Several years ago I attended a school board work session where someone suggested surveying parents about this question. Stuart Gibson, the school board representative for Hunter Mill, said that everyone knows perfectly well that most parents don’t like the Monday early dismissal policy, so he did not see any point in asking this in a survey. Gibson, who is ending his term on the school board, has a very refreshing way of getting right to the main point of most topics under discussion.

I certainly agree with Mr. Gibson that the members of the Fairfax County school board are well aware that most parents would welcome full day Mondays and a survey isn’t needed to prove that obvious truth. Also, it is clear that elementary school teachers would like to keep the Monday early dismissal schedule. However, it does not necessarily follow that teachers would be opposed to ANY schedule that included full day Mondays. The problem here is that the school board has not allowed this issue to get to even the discussion stage–so of course there has been no opportunity to evaluate potential improvements in the schedule.

A survey covering calendars and schedules would be biased if it did not include questions about the Monday schedule. Such a truncated survey would be an implicit statement by the Fairfax County school board that it rejects in advance any discussion of full day Mondays. This would not be fair to parents and students.

Does the Fairfax County school board trust the principals?

Does the Fairfax County school board trust its principals to make decisions about surveillance cameras or not?   Draft Regulation 8614.5, Video Surveillance   seems to imply that principals need strict oversight by the superintendent and meticulous advice from the school board. This cumbersome rule would require the superintendent (or his or her designee) to review in minute detail the methods the principal used to determine whether there is “sufficient support for ongoing interior video monitoring.” This review is supposed to include

  1. the specific methods used by the principal to communicate the issue
  2. the number and types of meetings
  3. the sufficiency of time provided for engagement
  4. the responses received, and
  5. the specific plan for camera installation.

What is the definition of sufficient support? This seems to imply that it is group decision, not a decision made by a principal. It is better to give the power for deciding on the installation of surveillance cameras for “ongoing interior monitoring” directly to the superintendent if he or she is the one who is really responsible for determining whether sufficient hoops were jumped through on this issue.  Clearly there seems to be a reluctance to give the principal authority to decide this matter. Furthermore, the vagueness of “sufficient support” could lead to people appealing any decision made by the superintendent to the school board.  If the school board wants to rule on every request for interior surveillance cameras that doesn’t fall into the category of “reasonable suspicion monitoring” it should just say so.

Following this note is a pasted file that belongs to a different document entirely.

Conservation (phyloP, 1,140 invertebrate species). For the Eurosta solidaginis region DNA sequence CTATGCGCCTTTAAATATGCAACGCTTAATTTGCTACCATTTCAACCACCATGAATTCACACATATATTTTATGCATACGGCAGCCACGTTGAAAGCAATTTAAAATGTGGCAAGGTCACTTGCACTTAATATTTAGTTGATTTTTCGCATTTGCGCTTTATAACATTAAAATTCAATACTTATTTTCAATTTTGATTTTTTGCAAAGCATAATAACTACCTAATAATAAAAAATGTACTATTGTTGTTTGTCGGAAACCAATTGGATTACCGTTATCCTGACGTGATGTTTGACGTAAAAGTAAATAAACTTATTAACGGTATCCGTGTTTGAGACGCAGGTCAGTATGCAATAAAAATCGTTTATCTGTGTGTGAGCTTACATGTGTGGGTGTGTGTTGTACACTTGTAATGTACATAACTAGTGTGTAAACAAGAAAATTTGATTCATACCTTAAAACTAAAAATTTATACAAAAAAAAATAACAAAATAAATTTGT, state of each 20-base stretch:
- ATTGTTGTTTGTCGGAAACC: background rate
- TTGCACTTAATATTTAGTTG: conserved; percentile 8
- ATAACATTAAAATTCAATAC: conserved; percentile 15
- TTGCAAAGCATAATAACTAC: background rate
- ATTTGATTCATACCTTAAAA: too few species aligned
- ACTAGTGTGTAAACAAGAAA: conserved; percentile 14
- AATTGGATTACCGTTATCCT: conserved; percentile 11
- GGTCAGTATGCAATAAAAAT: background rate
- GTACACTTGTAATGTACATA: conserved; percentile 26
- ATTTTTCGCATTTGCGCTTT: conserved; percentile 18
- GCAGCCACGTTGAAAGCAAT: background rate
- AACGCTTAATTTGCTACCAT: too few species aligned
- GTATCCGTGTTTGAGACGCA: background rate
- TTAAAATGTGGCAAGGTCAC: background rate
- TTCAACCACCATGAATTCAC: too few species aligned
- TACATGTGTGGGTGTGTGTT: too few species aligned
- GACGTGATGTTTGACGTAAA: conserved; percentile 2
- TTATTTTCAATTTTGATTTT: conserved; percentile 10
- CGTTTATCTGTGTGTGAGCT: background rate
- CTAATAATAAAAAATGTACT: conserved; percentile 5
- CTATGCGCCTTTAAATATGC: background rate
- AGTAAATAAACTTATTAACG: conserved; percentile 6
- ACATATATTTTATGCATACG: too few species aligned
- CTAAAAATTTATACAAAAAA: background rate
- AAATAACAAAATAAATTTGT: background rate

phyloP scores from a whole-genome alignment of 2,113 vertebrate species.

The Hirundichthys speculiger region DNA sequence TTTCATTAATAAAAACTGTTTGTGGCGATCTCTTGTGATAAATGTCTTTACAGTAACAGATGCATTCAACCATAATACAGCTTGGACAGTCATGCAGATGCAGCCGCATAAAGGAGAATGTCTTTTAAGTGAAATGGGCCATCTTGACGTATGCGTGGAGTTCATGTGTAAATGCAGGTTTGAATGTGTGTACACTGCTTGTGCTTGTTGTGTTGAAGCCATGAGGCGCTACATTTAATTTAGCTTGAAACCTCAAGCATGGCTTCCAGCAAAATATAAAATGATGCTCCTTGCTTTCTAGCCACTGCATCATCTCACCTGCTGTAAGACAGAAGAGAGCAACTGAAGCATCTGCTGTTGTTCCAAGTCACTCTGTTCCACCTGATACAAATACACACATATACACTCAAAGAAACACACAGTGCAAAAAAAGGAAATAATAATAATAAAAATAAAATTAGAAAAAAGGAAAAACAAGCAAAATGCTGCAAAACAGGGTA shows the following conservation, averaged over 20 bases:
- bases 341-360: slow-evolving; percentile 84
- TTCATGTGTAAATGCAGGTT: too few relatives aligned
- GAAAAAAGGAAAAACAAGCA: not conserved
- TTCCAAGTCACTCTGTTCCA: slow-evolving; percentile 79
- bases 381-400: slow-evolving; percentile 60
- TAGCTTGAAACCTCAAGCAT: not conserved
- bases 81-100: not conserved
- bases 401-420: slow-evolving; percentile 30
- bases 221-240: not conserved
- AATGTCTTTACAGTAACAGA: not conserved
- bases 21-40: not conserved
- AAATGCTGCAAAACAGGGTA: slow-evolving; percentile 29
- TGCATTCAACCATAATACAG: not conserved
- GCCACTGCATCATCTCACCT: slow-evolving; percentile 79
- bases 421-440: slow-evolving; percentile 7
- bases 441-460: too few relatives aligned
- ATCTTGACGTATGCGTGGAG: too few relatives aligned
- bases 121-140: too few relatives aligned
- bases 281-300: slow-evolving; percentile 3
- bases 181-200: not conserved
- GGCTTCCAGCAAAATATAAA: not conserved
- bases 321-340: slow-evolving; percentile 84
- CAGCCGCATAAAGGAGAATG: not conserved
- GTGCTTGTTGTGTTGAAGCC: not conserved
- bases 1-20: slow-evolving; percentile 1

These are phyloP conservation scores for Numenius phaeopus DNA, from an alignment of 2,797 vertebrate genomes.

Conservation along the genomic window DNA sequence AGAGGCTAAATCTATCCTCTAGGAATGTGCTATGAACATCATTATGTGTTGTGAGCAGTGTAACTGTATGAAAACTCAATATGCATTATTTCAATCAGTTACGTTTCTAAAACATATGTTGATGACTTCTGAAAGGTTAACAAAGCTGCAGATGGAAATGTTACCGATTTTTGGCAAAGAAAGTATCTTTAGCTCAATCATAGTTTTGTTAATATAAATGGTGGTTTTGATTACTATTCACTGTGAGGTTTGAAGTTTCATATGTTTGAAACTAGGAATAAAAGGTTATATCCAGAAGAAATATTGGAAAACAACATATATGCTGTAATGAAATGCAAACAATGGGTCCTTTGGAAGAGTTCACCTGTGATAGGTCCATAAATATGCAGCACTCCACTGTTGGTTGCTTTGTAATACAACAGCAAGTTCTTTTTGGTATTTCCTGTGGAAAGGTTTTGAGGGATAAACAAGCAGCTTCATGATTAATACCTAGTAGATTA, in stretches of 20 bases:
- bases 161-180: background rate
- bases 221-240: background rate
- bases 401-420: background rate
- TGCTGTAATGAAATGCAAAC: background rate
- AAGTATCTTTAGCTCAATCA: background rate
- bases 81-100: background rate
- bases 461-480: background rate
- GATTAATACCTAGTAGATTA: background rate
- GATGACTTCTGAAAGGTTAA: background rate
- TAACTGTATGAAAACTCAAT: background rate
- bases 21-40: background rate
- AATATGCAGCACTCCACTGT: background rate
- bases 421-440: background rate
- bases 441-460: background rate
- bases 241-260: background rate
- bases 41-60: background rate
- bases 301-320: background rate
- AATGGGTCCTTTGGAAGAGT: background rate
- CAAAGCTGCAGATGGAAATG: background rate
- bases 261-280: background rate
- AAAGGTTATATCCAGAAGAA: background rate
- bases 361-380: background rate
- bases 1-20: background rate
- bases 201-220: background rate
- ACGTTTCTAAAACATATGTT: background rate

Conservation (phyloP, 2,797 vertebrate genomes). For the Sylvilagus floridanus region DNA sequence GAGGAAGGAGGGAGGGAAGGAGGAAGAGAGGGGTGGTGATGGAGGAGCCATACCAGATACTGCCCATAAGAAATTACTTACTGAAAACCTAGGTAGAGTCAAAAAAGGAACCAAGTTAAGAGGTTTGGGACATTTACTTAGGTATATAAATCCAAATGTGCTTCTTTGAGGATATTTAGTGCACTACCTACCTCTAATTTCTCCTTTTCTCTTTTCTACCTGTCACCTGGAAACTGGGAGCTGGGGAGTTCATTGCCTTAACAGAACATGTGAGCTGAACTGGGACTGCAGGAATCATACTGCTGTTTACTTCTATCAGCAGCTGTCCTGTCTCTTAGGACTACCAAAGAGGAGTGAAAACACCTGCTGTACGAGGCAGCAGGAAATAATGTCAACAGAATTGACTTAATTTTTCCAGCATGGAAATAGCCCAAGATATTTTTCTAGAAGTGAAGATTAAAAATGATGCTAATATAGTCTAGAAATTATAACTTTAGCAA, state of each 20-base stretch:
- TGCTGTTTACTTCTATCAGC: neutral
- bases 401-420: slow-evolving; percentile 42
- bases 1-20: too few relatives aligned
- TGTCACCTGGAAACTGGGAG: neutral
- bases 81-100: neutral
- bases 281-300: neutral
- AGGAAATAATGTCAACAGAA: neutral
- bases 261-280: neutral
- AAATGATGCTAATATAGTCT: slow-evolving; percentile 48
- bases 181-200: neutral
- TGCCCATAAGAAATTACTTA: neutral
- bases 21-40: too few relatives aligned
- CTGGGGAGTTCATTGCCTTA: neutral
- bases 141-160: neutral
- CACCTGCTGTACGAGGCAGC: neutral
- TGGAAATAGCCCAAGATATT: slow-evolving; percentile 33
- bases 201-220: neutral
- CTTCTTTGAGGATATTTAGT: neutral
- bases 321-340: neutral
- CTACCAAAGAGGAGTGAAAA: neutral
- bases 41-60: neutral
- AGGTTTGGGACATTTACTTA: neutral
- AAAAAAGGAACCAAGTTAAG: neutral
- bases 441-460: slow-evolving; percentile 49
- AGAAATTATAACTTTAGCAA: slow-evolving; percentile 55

The proposed regulation makes no change in the current “reasonable suspicion monitoring” provision, which states, “Video cameras and other imaging devices also may be used to monitor particular locations on a temporary basis when there is reasonable suspicion of a violation of policy or regulation and reasonable suspicion that the potential violative conduct, or physical evidence relating to that conduct, may be found in the location identified for surveillance.”

Fairfax County: Home of the 10-minute recess

The results of a survey recently released by Fairfax County Public Schools shows that “about 81 percent of parents and 63 percent of non-parent taxpayers said they agreed or strongly agreed that the Fairfax  system is a trustworthy institution,”  Virginia Schools Insider  reported.

Would there be the same level of trust if more people were aware that Fairfax County allows widespread violations of  the  requirements in state law for the standard school day? Here are the comments I posted in response to this article:

The public relations staff at Fairfax County Public Schools needs to do a better job of ensuring that parents and citizens are well aware of the shortcomings of the current school schedules. The PR department at FCPS has failed to widely publicize the fact that the amount of time elementary school students have in school allows for only 10 minutes of recess per day. The PR department has failed to ask parents whether they think 10 minutes is enough time for recess. They should also explain that many students are allowed a longer time for recess, so they do not have the amount of instructional time required by state law. Many people “trust” FCPS to comply with state law. Would they still have this trust if they knew of the widespread violations of the requirements for the standard school day?